Editorial: Take a Bow

The diversity of Emmy winners and programming was encouraging
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TV, as we have observed before on this page, is like Longfellow’s little girl with the curl in the middle of her forehead: It can be horrid. But when it is good, it is very, very good. Last week’s Emmys was a chance to show just how good it can be.

Nobody should start declaring any social victories, but the diversity of the winners and programming was encouraging, including the first African-American woman to win for best actress in a drama series—Viola Davis for How to Get Away With Murder.

By the way, it was not lost on anyone last week that non-broadcast video outlets, particularly pay cable, cleaned up at the awards, per the new norm.

It should also not be lost on anyone that many of the top awards went for content that broadcasters could not air (Game of Thrones, anyone?) because of the government’s indecency restrictions on their content.

Jeffrey Tambor might not be transgender, but he channels trans parent Maura Pfefferman, and the TV industry has begun to explore gender issues with increasing frequency.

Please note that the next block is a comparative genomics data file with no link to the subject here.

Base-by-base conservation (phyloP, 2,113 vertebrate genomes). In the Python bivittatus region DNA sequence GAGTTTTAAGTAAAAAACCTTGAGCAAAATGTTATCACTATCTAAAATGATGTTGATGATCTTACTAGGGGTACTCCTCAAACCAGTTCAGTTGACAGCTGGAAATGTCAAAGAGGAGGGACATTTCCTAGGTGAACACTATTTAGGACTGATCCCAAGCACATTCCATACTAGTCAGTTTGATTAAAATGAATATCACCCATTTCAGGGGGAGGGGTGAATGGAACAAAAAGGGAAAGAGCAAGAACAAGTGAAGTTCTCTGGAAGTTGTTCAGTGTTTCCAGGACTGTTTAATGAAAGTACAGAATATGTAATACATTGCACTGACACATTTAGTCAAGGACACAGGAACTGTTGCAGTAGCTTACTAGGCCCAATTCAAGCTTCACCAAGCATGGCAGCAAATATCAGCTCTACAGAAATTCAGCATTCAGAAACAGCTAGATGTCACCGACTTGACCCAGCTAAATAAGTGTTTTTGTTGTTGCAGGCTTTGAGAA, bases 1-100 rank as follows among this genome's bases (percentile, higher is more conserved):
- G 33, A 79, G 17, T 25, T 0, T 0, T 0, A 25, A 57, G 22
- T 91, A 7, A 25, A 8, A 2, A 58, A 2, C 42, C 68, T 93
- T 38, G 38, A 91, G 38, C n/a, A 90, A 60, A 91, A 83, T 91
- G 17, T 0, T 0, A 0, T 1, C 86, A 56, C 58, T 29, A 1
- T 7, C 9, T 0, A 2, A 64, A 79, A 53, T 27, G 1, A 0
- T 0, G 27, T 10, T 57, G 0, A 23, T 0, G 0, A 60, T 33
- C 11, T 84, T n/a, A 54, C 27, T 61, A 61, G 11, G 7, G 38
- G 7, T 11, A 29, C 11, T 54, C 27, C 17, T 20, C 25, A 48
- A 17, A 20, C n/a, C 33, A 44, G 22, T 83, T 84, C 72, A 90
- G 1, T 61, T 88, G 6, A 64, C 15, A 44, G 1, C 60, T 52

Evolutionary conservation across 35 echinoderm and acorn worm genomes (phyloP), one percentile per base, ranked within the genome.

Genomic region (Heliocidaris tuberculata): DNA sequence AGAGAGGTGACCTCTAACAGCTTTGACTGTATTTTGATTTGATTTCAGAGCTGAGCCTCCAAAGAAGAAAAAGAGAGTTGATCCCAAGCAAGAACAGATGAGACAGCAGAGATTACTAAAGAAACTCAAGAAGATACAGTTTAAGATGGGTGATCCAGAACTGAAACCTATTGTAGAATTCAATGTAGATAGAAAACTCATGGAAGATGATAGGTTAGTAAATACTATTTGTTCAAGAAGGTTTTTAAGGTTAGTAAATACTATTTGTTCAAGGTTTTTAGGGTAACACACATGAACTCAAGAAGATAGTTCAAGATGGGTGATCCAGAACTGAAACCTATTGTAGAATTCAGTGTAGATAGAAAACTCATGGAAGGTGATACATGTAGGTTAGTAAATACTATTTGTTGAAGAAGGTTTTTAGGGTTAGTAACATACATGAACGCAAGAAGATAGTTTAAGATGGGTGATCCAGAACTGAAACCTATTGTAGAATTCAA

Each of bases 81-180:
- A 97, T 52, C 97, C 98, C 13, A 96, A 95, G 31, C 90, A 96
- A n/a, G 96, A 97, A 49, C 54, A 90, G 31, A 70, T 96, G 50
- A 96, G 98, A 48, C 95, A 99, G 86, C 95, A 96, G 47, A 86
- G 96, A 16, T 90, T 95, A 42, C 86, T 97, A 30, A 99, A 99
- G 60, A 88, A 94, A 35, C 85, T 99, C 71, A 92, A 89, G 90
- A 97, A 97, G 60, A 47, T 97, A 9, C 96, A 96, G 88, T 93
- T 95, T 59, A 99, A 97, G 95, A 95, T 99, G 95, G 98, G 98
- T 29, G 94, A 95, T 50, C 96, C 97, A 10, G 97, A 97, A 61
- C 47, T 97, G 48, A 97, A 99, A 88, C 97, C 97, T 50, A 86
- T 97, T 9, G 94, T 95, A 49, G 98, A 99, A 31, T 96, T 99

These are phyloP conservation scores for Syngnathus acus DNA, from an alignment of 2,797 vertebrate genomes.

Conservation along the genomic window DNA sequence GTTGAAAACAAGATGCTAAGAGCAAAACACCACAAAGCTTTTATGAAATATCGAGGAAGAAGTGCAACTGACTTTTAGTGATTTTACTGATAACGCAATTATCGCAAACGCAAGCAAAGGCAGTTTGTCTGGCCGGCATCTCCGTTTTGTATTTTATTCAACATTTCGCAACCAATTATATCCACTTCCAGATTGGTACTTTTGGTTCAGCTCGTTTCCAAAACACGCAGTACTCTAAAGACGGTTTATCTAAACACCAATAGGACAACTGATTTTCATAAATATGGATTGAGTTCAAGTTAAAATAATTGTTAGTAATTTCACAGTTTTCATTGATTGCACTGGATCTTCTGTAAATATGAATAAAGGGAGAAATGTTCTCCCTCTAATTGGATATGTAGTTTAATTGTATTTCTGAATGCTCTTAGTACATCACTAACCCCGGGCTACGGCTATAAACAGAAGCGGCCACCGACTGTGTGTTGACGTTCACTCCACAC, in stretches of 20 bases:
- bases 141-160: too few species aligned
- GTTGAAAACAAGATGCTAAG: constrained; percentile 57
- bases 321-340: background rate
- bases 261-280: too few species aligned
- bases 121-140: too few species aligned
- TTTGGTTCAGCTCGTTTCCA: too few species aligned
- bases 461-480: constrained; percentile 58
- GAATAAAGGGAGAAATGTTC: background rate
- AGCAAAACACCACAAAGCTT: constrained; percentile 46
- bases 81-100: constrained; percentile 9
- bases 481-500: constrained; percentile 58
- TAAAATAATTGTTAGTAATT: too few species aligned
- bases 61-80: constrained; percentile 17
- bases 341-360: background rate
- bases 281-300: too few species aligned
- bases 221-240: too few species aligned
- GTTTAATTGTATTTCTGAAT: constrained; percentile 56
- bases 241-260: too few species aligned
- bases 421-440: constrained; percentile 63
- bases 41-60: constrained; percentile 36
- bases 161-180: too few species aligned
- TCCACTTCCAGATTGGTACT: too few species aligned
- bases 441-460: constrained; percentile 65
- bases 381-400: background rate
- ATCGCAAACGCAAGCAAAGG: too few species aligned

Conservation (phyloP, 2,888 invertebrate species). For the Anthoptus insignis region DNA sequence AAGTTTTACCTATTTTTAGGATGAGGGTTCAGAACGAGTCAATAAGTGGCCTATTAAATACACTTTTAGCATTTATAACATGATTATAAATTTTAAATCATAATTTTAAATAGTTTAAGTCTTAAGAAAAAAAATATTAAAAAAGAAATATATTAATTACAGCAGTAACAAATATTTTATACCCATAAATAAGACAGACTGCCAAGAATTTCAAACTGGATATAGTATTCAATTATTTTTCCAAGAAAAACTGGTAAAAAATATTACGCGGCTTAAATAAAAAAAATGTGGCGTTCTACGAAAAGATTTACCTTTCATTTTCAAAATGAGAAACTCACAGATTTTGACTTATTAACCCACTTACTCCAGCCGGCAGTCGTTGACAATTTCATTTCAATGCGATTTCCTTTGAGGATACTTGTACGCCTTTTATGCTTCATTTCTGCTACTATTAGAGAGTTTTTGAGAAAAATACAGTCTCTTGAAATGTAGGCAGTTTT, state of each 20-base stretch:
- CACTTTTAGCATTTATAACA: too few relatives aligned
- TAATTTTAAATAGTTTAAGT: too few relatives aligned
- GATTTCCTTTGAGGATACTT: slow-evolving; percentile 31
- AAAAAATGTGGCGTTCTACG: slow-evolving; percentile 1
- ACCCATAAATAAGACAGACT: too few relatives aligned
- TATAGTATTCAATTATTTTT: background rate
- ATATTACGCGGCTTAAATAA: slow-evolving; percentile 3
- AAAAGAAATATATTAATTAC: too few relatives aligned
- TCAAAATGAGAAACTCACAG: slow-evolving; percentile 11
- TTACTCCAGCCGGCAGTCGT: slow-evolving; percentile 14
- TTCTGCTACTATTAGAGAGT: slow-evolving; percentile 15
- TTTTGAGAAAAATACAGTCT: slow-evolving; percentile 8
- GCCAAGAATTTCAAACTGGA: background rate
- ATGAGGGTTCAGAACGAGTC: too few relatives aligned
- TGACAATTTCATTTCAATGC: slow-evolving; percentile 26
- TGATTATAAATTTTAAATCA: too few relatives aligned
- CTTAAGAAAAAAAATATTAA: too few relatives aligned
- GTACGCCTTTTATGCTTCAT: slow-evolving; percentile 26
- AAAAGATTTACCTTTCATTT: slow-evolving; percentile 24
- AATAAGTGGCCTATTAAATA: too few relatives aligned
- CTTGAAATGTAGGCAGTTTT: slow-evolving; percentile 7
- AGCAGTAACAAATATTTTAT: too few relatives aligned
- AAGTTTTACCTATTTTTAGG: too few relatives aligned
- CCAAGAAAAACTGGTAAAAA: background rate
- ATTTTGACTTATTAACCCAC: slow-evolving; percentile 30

That there had not been an actress of color to win the drama series award in the medium’s first 60 or 70 years was kind of shocking, but then it took the FCC longer than that for Mignon Clyburn to get the big chair during her tenure atop that agency.

The wheels of change sometimes grind rather than turn, but with enough people putting their backs to it, change is going to come, and television can help.

TV, as we have observed before on this page, is like Longfellow’s little girl with the curl in the middle of her forehead: It can be horrid. But when it is good, it is very, very good. Last week’s Emmys was a chance to show just how good it can be.

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